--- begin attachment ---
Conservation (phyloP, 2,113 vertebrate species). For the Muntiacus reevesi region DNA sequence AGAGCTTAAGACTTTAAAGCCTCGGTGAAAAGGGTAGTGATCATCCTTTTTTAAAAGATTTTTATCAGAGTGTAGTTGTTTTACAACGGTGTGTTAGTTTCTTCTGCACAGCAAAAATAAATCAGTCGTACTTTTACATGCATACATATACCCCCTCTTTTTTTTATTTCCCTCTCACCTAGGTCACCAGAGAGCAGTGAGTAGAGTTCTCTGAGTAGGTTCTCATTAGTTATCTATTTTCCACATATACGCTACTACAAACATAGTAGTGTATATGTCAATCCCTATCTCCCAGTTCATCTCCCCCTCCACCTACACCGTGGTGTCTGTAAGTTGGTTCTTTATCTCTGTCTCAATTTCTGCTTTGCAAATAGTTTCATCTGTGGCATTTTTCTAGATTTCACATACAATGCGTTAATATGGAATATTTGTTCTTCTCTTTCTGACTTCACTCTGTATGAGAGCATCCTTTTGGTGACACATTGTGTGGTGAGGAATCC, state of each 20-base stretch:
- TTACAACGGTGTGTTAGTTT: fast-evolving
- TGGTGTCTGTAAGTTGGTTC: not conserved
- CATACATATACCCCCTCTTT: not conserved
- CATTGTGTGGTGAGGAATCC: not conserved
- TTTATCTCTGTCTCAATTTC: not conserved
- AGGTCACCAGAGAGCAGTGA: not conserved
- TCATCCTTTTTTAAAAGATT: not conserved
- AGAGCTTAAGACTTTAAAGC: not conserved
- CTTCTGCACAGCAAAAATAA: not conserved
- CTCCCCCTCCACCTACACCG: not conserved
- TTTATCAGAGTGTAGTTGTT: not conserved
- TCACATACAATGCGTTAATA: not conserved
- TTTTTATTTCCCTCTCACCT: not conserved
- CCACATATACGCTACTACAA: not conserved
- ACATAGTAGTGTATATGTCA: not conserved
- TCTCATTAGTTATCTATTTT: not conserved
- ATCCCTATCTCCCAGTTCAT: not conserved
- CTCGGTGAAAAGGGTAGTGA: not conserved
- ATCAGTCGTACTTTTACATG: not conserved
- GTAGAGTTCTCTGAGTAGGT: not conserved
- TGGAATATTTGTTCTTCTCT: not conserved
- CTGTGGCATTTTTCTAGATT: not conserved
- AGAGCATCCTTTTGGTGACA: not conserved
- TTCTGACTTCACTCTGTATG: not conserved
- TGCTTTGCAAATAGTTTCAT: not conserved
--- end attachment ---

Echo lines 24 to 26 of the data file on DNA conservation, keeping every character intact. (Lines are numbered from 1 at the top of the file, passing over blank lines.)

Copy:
- AGAGCATCCTTTTGGTGACA: not conserved
- TTCTGACTTCACTCTGTATG: not conserved
- TGCTTTGCAAATAGTTTCAT: not conserved